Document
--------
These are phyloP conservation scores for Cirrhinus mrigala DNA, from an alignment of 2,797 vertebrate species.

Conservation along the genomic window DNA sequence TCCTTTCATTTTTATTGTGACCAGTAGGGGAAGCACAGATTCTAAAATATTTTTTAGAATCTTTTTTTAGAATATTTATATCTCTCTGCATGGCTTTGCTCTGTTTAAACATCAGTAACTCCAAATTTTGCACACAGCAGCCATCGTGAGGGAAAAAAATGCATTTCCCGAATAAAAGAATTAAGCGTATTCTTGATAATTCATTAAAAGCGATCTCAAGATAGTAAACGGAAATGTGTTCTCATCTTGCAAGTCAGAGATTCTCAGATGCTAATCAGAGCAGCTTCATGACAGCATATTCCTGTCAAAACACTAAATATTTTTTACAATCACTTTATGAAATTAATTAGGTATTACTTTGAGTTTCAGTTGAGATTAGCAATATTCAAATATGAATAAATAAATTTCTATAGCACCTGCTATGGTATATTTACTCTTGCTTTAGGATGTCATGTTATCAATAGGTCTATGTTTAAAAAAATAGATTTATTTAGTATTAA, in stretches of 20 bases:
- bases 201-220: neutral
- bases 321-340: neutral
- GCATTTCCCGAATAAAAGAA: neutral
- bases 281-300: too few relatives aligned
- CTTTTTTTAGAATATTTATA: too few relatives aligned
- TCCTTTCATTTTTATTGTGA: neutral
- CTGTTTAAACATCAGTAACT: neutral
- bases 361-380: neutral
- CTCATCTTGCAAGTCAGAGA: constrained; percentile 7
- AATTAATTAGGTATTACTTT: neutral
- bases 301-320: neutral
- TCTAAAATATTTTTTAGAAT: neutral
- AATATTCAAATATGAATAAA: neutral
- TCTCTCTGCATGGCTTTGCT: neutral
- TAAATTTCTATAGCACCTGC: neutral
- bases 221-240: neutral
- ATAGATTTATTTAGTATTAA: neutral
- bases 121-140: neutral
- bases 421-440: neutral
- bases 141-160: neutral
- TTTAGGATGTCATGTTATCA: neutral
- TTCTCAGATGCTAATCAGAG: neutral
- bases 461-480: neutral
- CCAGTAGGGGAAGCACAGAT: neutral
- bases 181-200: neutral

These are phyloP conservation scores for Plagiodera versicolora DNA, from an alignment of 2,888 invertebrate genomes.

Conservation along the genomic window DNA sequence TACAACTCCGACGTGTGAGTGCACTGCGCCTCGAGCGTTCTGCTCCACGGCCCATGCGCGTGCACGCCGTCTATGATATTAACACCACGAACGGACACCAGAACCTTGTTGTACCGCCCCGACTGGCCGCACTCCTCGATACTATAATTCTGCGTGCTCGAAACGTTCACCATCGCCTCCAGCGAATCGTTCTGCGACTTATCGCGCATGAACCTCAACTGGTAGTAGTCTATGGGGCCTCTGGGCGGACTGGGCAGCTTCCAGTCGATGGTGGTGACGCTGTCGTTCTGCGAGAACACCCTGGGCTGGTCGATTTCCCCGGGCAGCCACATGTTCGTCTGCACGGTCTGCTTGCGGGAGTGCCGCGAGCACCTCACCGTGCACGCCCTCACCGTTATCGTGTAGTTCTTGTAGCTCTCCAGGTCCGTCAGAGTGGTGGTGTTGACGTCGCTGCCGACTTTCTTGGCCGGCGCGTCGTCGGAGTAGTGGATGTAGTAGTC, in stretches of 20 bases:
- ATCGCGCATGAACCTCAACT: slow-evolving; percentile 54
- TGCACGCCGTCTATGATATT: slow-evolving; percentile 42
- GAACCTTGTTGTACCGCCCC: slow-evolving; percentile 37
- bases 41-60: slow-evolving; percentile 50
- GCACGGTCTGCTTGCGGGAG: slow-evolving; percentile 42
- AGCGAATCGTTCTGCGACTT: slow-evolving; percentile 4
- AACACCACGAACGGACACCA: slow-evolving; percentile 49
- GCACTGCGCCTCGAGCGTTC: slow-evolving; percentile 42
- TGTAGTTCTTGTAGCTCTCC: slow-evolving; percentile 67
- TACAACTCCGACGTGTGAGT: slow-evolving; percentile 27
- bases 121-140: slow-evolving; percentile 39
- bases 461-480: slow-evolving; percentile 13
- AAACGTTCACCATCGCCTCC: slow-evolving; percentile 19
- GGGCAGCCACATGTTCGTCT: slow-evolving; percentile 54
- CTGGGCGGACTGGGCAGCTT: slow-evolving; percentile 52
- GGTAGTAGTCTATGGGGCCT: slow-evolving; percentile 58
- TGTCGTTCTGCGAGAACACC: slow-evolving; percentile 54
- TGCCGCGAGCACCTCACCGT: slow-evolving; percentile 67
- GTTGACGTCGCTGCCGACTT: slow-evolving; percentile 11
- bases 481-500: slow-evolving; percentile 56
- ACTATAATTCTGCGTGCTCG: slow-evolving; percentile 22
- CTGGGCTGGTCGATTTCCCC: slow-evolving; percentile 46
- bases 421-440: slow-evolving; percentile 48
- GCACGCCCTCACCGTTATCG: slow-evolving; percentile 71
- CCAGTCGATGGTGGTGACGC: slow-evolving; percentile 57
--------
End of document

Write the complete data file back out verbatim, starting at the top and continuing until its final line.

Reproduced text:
These are phyloP conservation scores for Cirrhinus mrigala DNA, from an alignment of 2,797 vertebrate species.

Conservation along the genomic window DNA sequence TCCTTTCATTTTTATTGTGACCAGTAGGGGAAGCACAGATTCTAAAATATTTTTTAGAATCTTTTTTTAGAATATTTATATCTCTCTGCATGGCTTTGCTCTGTTTAAACATCAGTAACTCCAAATTTTGCACACAGCAGCCATCGTGAGGGAAAAAAATGCATTTCCCGAATAAAAGAATTAAGCGTATTCTTGATAATTCATTAAAAGCGATCTCAAGATAGTAAACGGAAATGTGTTCTCATCTTGCAAGTCAGAGATTCTCAGATGCTAATCAGAGCAGCTTCATGACAGCATATTCCTGTCAAAACACTAAATATTTTTTACAATCACTTTATGAAATTAATTAGGTATTACTTTGAGTTTCAGTTGAGATTAGCAATATTCAAATATGAATAAATAAATTTCTATAGCACCTGCTATGGTATATTTACTCTTGCTTTAGGATGTCATGTTATCAATAGGTCTATGTTTAAAAAAATAGATTTATTTAGTATTAA, in stretches of 20 bases:
- bases 201-220: neutral
- bases 321-340: neutral
- GCATTTCCCGAATAAAAGAA: neutral
- bases 281-300: too few relatives aligned
- CTTTTTTTAGAATATTTATA: too few relatives aligned
- TCCTTTCATTTTTATTGTGA: neutral
- CTGTTTAAACATCAGTAACT: neutral
- bases 361-380: neutral
- CTCATCTTGCAAGTCAGAGA: constrained; percentile 7
- AATTAATTAGGTATTACTTT: neutral
- bases 301-320: neutral
- TCTAAAATATTTTTTAGAAT: neutral
- AATATTCAAATATGAATAAA: neutral
- TCTCTCTGCATGGCTTTGCT: neutral
- TAAATTTCTATAGCACCTGC: neutral
- bases 221-240: neutral
- ATAGATTTATTTAGTATTAA: neutral
- bases 121-140: neutral
- bases 421-440: neutral
- bases 141-160: neutral
- TTTAGGATGTCATGTTATCA: neutral
- TTCTCAGATGCTAATCAGAG: neutral
- bases 461-480: neutral
- CCAGTAGGGGAAGCACAGAT: neutral
- bases 181-200: neutral

These are phyloP conservation scores for Plagiodera versicolora DNA, from an alignment of 2,888 invertebrate genomes.

Conservation along the genomic window DNA sequence TACAACTCCGACGTGTGAGTGCACTGCGCCTCGAGCGTTCTGCTCCACGGCCCATGCGCGTGCACGCCGTCTATGATATTAACACCACGAACGGACACCAGAACCTTGTTGTACCGCCCCGACTGGCCGCACTCCTCGATACTATAATTCTGCGTGCTCGAAACGTTCACCATCGCCTCCAGCGAATCGTTCTGCGACTTATCGCGCATGAACCTCAACTGGTAGTAGTCTATGGGGCCTCTGGGCGGACTGGGCAGCTTCCAGTCGATGGTGGTGACGCTGTCGTTCTGCGAGAACACCCTGGGCTGGTCGATTTCCCCGGGCAGCCACATGTTCGTCTGCACGGTCTGCTTGCGGGAGTGCCGCGAGCACCTCACCGTGCACGCCCTCACCGTTATCGTGTAGTTCTTGTAGCTCTCCAGGTCCGTCAGAGTGGTGGTGTTGACGTCGCTGCCGACTTTCTTGGCCGGCGCGTCGTCGGAGTAGTGGATGTAGTAGTC, in stretches of 20 bases:
- ATCGCGCATGAACCTCAACT: slow-evolving; percentile 54
- TGCACGCCGTCTATGATATT: slow-evolving; percentile 42
- GAACCTTGTTGTACCGCCCC: slow-evolving; percentile 37
- bases 41-60: slow-evolving; percentile 50
- GCACGGTCTGCTTGCGGGAG: slow-evolving; percentile 42
- AGCGAATCGTTCTGCGACTT: slow-evolving; percentile 4
- AACACCACGAACGGACACCA: slow-evolving; percentile 49
- GCACTGCGCCTCGAGCGTTC: slow-evolving; percentile 42
- TGTAGTTCTTGTAGCTCTCC: slow-evolving; percentile 67
- TACAACTCCGACGTGTGAGT: slow-evolving; percentile 27
- bases 121-140: slow-evolving; percentile 39
- bases 461-480: slow-evolving; percentile 13
- AAACGTTCACCATCGCCTCC: slow-evolving; percentile 19
- GGGCAGCCACATGTTCGTCT: slow-evolving; percentile 54
- CTGGGCGGACTGGGCAGCTT: slow-evolving; percentile 52
- GGTAGTAGTCTATGGGGCCT: slow-evolving; percentile 58
- TGTCGTTCTGCGAGAACACC: slow-evolving; percentile 54
- TGCCGCGAGCACCTCACCGT: slow-evolving; percentile 67
- GTTGACGTCGCTGCCGACTT: slow-evolving; percentile 11
- bases 481-500: slow-evolving; percentile 56
- ACTATAATTCTGCGTGCTCG: slow-evolving; percentile 22
- CTGGGCTGGTCGATTTCCCC: slow-evolving; percentile 46
- bases 421-440: slow-evolving; percentile 48
- GCACGCCCTCACCGTTATCG: slow-evolving; percentile 71
- CCAGTCGATGGTGGTGACGC: slow-evolving; percentile 57